Parkinson’s disease (PD) is a chronic and progressive movement disorder, meaning that symptoms continue and worsen over time. It belongs to a group of conditions called motor system disorders, which involves in the malfunction and death of vital nerve cells in the brain leading to the loss of dopamine-producing brain cells. PD usually affects people over the age of 60. Early symptoms of PD are subtle and progression of which leaves the person unable to control the movements normally. The specific group of symptoms that an individual experiences varies from person to person.
The four primary symptoms of PD are as follows:
tremor of the hands, arms, legs, jaw and face
bradykinesia or slowness of movement
rigidity or stiffness of the limbs and trunk
postural instability or impaired balance and coordination
Other symptoms may include depression and other emotional changes; difficulty in swallowing, chewing, and speaking; urinary problems or constipation; skin problems; and sleep disruptions. After diagnosis, treatments can help relieve symptoms, but there is no cure.
People with Parkinson’s disease should maintain an active lifestyle as much as possible which helps to improve their mobility, flexibility and balance. There is no “exercise prescription” that is right for every person with PD. For sedentary people, just getting up and moving is beneficial. More active people can build up to regular, vigorous activity. It helps to tone muscles and puts the underused and rigid muscles through a full range of motion. The effects of exercise on disease progression are not known, but it helps to boost the body strength leading to the person’s less disabled. Exercises such as walking, gardening, swimming, calisthenics, and using exercise machines enhances emotional well-being and general physical activity. Because PD is chronic and progressive, it is necessary to keep up exercise habits over long term. The below methods help manage the symptoms of Parkinson’s diseases;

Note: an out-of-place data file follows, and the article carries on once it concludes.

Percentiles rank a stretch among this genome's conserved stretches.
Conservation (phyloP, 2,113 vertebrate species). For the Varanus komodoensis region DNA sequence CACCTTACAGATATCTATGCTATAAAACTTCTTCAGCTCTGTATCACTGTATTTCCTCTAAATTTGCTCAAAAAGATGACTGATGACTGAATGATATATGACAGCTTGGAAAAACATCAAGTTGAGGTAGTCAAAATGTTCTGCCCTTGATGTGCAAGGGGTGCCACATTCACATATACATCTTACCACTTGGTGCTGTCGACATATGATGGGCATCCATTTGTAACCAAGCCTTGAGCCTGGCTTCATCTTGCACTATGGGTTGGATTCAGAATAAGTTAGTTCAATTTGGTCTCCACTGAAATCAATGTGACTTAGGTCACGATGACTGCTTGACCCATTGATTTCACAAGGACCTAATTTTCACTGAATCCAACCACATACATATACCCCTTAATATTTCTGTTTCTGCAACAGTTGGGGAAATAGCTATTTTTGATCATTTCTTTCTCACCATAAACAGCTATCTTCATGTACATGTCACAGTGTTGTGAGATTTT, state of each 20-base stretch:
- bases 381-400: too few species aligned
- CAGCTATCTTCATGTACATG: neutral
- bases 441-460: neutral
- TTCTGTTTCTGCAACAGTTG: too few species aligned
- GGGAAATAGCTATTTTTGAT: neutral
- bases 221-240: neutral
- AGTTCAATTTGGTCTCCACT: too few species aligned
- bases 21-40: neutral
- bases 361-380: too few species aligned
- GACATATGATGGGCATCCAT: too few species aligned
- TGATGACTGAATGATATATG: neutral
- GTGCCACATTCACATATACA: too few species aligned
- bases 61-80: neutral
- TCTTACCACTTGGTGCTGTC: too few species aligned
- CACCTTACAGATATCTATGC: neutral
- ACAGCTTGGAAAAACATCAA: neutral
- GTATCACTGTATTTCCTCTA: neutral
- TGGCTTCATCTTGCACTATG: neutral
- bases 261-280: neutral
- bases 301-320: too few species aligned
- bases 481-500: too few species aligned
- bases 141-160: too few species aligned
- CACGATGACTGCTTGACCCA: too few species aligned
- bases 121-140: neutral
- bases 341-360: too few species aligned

1. Flexibility (stretching) exercises
2. Aerobic activity
3. Resistance training or strengthening exercises
These elements are included in many types of exercise. Biking, running, yoga, dance, weight training, non-contact boxing and more all have positive effects on symptoms for people with Parkinson’s.
Treatment that targets flexibility, strengthening and cardiovascular conditioning aid the individuals with mild to moderate Parkinson’s disease. Regular aerobic exercise such as walking prevents development of cognitive impairment in healthy elderly individuals and this can hold true in Parkinson’s disease as well. Rehabilitation treatment may involve:
Flexibility/stretching and strengthening exercises
Fitness (aerobic) activities
Swimming with different strokes
Hiking using walking sticks
Strategies to improve mobility
Strategies to improve self-care activities
Instruction in cognitive strategies
Speech training in swallowing as well as rate, control, respiration and phonation
The rehabilitation plan of care is developed specifically to the individual’s needs and goals defined by the patient and the evaluating therapist. Depending on the needs of the patients therapy may be one-two times a week and could last for several weeks.
Better management of Parkinson’s diseases are achieved through patient- centered care coordinated with the physical therapy, occupational therapy and speech therapy